Kyoto, Japan

Visitors come to Kyoto seeking its past: the more than 1,000 temples that dot its breathtakingly beautiful surrounds, the geishas that shuffle through the Gion district on teetering okobo platforms, elaborate ceremonies in traditional tea houses. However, they find a city that’s modernising fast, with a slew of hip kaiseki restaurants, a burgeoning craft-beer and single-origin coffee scene and architecture that’s a futuristic contrast to the historic wooden buildings in the town. Escaping to its rural surrounds is richly rewarded though, with lofty bamboo forests to wander through and riotously hued foliage.

When to go

The sakura are at their pinkest from March to April; the maple leaves are at their loveliest in October.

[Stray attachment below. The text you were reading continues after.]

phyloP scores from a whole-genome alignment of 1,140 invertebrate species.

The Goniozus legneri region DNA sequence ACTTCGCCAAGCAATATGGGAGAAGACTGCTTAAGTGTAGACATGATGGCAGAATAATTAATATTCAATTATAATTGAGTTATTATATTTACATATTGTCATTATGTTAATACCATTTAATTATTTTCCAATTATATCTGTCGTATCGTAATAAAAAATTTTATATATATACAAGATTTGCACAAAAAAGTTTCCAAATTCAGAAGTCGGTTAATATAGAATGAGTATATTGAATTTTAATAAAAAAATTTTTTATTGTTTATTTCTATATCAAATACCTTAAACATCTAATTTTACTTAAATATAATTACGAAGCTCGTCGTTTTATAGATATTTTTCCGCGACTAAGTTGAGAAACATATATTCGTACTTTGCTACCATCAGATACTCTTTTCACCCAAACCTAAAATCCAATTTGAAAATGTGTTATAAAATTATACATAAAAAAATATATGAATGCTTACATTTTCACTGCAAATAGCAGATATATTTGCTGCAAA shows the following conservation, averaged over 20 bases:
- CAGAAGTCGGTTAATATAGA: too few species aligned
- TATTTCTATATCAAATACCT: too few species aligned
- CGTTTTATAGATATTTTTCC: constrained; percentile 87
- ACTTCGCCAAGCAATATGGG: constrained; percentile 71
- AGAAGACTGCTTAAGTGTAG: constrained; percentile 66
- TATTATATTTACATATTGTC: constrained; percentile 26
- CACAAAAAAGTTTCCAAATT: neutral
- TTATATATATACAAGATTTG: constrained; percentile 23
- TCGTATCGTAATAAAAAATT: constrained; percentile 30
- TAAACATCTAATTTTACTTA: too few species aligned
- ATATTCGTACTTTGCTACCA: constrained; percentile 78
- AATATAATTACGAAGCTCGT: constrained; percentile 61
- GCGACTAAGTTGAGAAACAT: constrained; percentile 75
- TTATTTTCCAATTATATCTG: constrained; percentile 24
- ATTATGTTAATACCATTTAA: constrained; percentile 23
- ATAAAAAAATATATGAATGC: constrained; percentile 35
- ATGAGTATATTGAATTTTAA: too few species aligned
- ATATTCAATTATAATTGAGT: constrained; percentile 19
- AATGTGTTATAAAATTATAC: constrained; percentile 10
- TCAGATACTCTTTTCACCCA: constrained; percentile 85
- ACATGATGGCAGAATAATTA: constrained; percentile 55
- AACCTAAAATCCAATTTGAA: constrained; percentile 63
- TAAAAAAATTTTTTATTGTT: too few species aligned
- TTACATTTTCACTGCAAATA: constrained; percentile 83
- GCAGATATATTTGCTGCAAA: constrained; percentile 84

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Getting there

  • Planes

    International hub Osaka Airport (www.osaka-airport.co.jp) is the closest to the city; frequent flights arrive here from Tokyo and KLM flies from London Heathrow via Amsterdam; arrivals from the US stopover in Hong Kong. You could also fly into Kansai (www.kansai-airport.or.jp), whose claim to fame is that it’s never lost a single piece of luggage.
  • Trains

    Arrive at futuristic Kyoto Station or Randen Arashiyama Station. The speedy Shinkansen bullet trains will get you here from Tokyo in around two-and-a-half hours.
  • Automobiles

    If you’re driving from Tokyo, the journey to Kyoto takes around five hours; you may need to factor in tolls.